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Venezuela Hits Pause on $1.6 Billion Oil Award

MANHATTAN (CN) - Venezuela can temporarily stay - but not throw out - the enforcement of a $1.6 billion arbitration award to ExxonMobil subsidiaries imposed after it nationalized its oil industry, a federal judge ruled.

The World Bank's International Center for Settlement of Investment Disputes (ICSID) ruled for Mobil Cerro Negro late last year in one of the arbitrations prompted by the 2007 takeover of Venezuela's oil industry by its late leader Hugo Chavez.

When Mobil Cerro Negro and other subsidiaries sued to collect the award in federal court here, Venezuela raised a jurisdictional argument that U.S. District Judge Paul Engelmeyer called a case of "first impression" for the court.

Typically, ICSID judgments are final and not reviewable by any federal court, but Venezuela said that the legislation enacted after later calls for the filing of a plenary action.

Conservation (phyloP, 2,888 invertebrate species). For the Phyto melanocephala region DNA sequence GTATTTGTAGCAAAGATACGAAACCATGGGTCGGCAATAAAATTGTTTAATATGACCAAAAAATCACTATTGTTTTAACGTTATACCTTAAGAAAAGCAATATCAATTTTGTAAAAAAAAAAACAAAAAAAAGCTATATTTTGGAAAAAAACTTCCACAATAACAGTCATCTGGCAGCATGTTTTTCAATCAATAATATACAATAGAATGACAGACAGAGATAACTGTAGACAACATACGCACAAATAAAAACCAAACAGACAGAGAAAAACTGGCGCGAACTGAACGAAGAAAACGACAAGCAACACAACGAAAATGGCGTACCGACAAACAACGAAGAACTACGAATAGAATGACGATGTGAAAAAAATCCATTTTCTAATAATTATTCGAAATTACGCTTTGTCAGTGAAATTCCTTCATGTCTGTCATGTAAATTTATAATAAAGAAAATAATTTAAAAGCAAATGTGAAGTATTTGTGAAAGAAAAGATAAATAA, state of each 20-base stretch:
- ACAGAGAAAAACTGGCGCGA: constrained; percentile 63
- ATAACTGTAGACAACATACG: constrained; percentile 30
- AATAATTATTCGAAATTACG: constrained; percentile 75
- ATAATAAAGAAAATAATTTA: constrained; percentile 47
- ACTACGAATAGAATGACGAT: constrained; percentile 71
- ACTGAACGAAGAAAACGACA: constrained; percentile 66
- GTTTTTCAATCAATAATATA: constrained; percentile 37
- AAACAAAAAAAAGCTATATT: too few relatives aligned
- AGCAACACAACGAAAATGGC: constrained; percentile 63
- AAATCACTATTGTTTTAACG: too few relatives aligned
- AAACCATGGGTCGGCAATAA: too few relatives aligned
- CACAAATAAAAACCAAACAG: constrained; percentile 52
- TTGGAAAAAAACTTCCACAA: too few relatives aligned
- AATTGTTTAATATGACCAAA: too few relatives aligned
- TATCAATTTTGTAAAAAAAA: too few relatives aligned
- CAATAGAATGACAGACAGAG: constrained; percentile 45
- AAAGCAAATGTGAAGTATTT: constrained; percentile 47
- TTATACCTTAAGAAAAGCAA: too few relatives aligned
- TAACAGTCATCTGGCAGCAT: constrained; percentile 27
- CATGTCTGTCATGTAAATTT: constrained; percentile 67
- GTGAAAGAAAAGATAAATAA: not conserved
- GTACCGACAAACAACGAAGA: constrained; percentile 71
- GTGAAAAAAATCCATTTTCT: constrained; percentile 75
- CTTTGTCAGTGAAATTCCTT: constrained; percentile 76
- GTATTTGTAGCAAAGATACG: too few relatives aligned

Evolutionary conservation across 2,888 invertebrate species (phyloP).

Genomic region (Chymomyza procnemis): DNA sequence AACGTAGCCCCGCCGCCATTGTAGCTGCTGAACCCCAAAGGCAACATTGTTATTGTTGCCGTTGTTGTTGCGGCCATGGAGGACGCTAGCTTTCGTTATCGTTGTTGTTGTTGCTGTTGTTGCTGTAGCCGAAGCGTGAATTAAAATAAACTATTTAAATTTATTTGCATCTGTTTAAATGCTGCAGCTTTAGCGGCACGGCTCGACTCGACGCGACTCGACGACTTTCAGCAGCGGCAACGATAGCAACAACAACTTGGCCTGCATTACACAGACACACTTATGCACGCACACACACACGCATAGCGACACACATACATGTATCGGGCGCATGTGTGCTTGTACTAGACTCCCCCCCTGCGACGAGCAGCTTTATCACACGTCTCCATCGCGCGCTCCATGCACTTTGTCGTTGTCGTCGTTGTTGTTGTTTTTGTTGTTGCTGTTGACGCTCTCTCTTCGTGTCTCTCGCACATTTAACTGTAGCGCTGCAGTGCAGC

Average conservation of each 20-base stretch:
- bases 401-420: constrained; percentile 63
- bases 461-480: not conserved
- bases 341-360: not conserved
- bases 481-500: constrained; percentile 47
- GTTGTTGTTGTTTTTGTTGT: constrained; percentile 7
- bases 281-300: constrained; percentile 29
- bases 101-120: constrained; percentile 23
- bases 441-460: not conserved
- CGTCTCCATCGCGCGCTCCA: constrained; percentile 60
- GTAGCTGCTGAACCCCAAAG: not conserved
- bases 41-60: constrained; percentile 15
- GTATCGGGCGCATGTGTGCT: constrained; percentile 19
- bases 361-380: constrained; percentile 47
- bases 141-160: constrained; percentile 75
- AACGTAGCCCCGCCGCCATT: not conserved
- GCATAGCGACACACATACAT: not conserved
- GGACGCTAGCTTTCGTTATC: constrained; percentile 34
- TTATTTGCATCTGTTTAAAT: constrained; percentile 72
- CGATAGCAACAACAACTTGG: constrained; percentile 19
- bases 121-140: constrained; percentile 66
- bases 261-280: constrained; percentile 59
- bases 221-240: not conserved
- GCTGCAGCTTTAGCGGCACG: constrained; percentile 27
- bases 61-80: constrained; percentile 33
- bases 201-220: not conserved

The Foreign Sovereign Immunities Act (FSIA), enacted in 1976, supervenes the statute that created the ICSID a decade earlier, Venezuela contends.

On Friday, Engelmeyer wrote that he found Venezuela's reading of the two statutes "deeply problematic."

"Venezuela's construction would bring the FSIA into grave tension with the objectives of the ICSID Convention and of Congress," he wrote in a 50-page opinion. "That is because the history and terms of the ICSID Convention unavoidably reveal that the contracting states to the ICSID Convention intended to put in place an expedited and automatic recognition procedure. They sought to depart from, not to double down on, the model of a contested recognition process used under the New York Convention."

Venezuela had better luck persuading Engelmeyer to hold off on the enforcement until the ICSID rules on its application to revise the award.

"The prudent solution is for the court, pending the outcome of Venezuela's application for revision, to stay enforcement of the ... judgment," the opinion states.

Venezuela's attorney Joseph Pizzurro, from the New York-based firm Curtis, Mallet-Prevost, Colt & Mosle, LLP, declined to comment.

Lawyers for the ExxonMobil subsidiaries declined to comment.

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